Teachers in Caddo Unhappy About Proposed Health Insurance Increases
Teachers in Caddo Parish are not happy that health care insurance costs are expected to go up in the spring. The Board is set to discuss the issue at meetings in October, but teachers are worried that they could be facing a 5% increase in health premiums.
The Superintendent's office sent us this statement:
The five percent increase in insurance premiums is the single lowest increases in recent years for the district and among the lowest increases in premiums in the state of Louisiana and the country across any industry not just school boards. For example, average healthcare inflation is over 10 percent for any organization. This year as another example premiums on the Exchange made possible through the Affordable Care Act are increased in a single year by 32 percent or more.
Jackie Lansdale with the Red River United Teachers Union says they can no longer keep doing more work with less compensation. She says Caddo teachers were once among the highest paid teachers in the state, but they are now . They say they were once one of the highest paid in the state but are now near the bottom of the list in our region.
But the statement from the school system adds:
The premium increase will account for an average additional healthcare expense of $10 per month for most employees depending on their plan. It should be noted that this proposal also comes with a reduction in the employee's share of the premium on dental insurance.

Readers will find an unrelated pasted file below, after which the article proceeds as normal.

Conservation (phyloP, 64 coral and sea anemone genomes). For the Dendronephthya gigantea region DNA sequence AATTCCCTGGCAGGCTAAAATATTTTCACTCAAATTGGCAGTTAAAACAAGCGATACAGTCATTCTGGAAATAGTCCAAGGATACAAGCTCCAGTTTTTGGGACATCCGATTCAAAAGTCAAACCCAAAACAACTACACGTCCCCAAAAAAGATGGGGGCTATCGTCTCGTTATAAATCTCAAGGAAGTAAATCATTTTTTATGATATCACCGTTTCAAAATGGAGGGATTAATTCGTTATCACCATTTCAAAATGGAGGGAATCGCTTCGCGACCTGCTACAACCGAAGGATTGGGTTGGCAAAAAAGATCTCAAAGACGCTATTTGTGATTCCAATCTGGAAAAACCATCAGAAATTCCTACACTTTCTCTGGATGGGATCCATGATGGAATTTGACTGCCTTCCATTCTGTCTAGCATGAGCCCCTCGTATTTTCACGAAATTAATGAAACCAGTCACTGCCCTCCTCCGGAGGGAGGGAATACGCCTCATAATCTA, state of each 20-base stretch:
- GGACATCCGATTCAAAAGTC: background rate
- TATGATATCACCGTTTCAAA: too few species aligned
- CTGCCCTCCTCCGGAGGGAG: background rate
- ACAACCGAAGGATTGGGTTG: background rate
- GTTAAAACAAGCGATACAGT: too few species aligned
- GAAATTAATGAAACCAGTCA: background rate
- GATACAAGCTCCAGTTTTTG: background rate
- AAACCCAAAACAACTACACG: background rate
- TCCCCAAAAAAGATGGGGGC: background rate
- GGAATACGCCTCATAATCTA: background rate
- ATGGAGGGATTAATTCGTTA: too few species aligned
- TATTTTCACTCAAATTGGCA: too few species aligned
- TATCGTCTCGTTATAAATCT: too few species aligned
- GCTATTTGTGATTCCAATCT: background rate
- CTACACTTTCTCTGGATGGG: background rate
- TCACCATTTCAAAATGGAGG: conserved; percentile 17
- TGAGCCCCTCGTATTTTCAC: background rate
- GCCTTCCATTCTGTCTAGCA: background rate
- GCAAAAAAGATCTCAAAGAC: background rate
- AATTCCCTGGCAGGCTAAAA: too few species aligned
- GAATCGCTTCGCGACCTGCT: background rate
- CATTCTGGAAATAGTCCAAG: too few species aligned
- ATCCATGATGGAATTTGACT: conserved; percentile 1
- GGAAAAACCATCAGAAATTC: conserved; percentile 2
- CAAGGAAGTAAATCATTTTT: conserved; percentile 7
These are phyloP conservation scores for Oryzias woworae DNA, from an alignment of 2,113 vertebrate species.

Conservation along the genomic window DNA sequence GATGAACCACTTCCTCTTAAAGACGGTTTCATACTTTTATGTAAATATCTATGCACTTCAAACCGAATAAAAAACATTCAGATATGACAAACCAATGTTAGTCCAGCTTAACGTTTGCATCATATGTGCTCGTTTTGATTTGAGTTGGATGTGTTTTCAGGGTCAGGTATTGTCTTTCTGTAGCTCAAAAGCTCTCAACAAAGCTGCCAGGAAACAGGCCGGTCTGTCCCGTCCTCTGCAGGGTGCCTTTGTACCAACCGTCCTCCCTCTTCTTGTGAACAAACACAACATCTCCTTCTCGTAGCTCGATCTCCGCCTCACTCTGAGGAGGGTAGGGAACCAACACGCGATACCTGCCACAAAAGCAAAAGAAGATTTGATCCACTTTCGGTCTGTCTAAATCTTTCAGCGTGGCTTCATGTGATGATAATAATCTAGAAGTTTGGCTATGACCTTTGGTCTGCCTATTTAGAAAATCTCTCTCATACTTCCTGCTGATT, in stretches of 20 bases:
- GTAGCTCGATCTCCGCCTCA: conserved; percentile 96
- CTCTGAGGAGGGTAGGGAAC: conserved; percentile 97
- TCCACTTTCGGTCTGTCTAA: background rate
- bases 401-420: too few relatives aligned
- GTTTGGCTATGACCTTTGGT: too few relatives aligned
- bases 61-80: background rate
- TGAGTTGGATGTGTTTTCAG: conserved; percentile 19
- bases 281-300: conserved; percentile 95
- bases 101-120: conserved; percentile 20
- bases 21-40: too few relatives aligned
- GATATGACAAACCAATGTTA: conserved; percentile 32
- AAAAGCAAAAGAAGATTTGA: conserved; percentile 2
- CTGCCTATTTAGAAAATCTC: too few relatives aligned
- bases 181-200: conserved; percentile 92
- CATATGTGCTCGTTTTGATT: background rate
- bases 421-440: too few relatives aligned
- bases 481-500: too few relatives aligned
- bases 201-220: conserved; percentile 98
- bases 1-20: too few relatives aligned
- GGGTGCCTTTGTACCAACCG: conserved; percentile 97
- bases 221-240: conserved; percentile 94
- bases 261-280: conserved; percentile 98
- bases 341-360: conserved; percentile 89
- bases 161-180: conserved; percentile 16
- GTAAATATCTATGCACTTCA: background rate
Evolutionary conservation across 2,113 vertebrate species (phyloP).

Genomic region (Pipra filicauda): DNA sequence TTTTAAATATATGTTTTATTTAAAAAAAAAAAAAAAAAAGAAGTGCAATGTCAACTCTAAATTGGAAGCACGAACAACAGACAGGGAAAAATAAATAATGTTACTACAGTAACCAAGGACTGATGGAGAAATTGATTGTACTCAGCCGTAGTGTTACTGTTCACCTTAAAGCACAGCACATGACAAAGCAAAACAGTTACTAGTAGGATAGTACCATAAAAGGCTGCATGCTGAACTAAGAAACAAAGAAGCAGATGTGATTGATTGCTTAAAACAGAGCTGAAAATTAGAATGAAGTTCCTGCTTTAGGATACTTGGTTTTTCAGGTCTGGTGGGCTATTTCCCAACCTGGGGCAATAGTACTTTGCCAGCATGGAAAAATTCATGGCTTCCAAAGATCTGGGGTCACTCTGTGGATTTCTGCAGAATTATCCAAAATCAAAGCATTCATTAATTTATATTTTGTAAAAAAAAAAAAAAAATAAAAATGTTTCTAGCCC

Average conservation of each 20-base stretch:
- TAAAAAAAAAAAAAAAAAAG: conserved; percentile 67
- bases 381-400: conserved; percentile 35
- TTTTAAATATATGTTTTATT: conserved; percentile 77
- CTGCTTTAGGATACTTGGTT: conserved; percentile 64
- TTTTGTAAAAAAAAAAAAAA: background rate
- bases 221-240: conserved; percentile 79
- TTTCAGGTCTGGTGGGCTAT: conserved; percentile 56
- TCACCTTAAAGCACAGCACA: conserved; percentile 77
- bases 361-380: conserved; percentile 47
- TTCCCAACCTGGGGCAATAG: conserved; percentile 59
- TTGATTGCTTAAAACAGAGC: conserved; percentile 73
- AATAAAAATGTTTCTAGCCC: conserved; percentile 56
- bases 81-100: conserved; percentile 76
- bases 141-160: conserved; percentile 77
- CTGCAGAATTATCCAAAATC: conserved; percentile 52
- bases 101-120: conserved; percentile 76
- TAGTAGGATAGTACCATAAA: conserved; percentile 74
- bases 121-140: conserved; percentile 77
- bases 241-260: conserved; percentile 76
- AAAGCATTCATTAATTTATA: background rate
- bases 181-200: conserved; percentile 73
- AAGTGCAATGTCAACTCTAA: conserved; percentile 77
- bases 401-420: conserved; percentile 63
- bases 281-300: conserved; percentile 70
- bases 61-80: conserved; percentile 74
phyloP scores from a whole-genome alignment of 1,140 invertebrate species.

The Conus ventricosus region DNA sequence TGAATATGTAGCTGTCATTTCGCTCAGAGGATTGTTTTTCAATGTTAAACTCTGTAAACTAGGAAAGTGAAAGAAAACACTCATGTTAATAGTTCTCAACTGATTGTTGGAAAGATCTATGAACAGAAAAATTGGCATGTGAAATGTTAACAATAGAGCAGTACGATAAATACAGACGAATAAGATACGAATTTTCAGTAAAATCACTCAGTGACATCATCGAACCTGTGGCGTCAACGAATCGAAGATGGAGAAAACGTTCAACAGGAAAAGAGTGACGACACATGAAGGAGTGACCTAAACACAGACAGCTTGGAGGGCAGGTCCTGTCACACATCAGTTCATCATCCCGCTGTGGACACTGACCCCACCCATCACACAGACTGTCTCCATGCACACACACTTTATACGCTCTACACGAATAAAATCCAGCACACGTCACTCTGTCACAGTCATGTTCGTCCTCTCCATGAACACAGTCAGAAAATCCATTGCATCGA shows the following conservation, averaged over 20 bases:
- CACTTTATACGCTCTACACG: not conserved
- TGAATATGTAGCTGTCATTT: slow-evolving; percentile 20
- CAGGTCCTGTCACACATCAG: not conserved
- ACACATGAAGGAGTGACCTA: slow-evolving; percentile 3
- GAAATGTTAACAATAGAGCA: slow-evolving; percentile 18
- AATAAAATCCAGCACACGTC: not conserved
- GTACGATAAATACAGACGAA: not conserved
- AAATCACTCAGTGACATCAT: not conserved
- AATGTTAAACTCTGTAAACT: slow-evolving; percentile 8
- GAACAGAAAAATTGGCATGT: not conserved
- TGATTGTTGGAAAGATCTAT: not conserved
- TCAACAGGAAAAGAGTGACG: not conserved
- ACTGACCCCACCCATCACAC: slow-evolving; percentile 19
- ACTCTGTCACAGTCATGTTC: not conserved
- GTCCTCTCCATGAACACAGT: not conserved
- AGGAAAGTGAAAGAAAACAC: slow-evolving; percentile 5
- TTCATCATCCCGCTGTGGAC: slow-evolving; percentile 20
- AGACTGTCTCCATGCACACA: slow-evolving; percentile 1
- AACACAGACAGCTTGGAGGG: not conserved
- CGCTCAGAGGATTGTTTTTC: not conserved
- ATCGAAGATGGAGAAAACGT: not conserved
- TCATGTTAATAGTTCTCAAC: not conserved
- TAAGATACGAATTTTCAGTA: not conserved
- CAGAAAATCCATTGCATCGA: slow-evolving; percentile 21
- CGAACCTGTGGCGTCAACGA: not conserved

A statement from Mary Nash Wood a spokeswoman for Superintendent Dr. Lamar Goree says teachers and staff did get a 2 percent across the board pay raise in 2014. That was the first pay raise since 2008.
The statement also says:
The Board and the Superintendent are committed to determining a means of giving employees a pay raise but that raise must be viable and sustainable. It should also be noted that just this past June, the Board had to eliminate $10 million from its budget and did so without a layoff of any personnel. The pay raise is even a part of the Board’s strategic plan which was renewed on Tuesday night. The last pay raise approved by the Board in 2014 cost $6 million.